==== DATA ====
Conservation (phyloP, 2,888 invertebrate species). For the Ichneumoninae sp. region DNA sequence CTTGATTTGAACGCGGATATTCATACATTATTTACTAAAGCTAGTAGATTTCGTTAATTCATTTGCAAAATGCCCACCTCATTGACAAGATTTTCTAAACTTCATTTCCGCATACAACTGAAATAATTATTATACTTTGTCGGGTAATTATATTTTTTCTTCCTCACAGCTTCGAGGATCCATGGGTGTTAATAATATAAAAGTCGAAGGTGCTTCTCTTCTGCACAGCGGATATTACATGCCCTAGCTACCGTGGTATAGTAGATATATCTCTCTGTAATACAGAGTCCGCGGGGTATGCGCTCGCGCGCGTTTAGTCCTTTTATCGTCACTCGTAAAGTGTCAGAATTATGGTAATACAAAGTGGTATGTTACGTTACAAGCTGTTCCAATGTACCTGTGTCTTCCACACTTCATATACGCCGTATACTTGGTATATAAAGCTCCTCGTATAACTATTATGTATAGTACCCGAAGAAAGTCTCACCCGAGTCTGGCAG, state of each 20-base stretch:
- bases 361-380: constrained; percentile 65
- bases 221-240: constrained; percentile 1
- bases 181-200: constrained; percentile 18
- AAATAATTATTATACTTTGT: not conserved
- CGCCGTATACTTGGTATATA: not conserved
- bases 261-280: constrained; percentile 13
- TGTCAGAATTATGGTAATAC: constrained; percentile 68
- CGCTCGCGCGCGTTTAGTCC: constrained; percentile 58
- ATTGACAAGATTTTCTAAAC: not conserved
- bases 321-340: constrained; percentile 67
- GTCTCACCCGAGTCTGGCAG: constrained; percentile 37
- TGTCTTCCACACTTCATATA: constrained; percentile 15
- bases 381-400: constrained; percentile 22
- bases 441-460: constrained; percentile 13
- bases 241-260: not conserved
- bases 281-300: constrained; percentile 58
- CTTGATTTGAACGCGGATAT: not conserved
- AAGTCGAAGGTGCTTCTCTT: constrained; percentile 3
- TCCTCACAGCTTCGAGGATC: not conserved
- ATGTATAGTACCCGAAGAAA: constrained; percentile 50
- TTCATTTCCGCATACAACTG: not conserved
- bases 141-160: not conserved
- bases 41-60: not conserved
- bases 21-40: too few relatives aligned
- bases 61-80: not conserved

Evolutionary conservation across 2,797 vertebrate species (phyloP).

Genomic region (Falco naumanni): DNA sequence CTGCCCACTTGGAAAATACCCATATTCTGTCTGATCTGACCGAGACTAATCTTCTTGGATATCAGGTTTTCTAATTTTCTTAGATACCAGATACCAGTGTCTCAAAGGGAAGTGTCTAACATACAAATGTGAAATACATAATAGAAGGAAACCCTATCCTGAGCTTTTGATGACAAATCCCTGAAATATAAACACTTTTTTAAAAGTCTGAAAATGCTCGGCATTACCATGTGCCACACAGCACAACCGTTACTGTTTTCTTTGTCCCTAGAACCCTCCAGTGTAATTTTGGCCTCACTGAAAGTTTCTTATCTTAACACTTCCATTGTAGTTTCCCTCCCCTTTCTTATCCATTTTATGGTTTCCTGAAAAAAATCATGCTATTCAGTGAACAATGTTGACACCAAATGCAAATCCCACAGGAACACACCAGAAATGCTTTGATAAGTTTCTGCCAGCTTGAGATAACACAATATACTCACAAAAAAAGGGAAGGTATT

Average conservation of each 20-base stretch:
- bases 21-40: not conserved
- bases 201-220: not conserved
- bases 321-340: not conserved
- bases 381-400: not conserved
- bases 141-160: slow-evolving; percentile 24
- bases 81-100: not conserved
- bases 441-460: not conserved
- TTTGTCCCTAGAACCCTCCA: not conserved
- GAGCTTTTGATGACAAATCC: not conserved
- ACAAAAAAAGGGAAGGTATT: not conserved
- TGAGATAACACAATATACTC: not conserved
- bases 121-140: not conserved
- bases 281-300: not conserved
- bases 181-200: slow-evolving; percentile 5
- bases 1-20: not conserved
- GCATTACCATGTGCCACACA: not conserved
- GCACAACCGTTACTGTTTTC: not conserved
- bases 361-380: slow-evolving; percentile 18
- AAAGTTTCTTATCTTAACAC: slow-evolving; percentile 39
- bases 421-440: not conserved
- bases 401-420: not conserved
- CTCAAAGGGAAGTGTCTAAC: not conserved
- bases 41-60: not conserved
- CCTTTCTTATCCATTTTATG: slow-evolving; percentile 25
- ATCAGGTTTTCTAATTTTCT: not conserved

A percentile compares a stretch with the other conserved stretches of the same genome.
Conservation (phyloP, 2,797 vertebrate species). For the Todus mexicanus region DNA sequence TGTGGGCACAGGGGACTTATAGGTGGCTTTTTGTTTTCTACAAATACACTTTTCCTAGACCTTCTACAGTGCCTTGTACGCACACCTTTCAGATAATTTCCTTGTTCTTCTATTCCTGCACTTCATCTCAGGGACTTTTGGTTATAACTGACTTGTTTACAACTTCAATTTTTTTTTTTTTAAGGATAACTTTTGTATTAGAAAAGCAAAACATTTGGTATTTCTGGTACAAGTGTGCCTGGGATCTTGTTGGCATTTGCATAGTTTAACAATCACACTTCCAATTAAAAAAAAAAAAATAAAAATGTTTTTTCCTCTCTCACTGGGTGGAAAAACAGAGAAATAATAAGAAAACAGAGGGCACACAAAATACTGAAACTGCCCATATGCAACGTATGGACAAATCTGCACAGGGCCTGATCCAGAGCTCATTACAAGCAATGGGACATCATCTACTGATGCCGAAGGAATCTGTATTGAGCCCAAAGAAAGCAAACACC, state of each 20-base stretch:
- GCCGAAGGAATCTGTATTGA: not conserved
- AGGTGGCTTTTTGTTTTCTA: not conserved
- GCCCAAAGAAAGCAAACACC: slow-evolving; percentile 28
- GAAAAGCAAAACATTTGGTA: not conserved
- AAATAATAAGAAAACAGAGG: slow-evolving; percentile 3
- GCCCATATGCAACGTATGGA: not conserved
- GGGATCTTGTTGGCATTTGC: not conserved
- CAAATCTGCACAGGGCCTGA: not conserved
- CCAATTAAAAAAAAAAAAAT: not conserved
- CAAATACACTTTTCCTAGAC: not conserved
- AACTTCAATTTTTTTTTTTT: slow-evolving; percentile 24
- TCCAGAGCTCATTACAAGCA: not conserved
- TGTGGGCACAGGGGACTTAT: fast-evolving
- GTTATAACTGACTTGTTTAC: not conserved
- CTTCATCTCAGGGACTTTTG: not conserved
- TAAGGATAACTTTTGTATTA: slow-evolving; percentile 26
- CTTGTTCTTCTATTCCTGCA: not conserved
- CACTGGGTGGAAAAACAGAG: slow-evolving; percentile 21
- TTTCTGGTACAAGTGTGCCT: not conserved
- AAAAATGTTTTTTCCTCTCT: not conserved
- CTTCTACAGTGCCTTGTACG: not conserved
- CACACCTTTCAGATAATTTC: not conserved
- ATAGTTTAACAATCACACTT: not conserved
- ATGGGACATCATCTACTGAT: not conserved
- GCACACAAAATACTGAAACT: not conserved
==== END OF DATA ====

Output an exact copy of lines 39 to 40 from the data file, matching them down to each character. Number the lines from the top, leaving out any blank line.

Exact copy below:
- ACAAAAAAAGGGAAGGTATT: not conserved
- TGAGATAACACAATATACTC: not conserved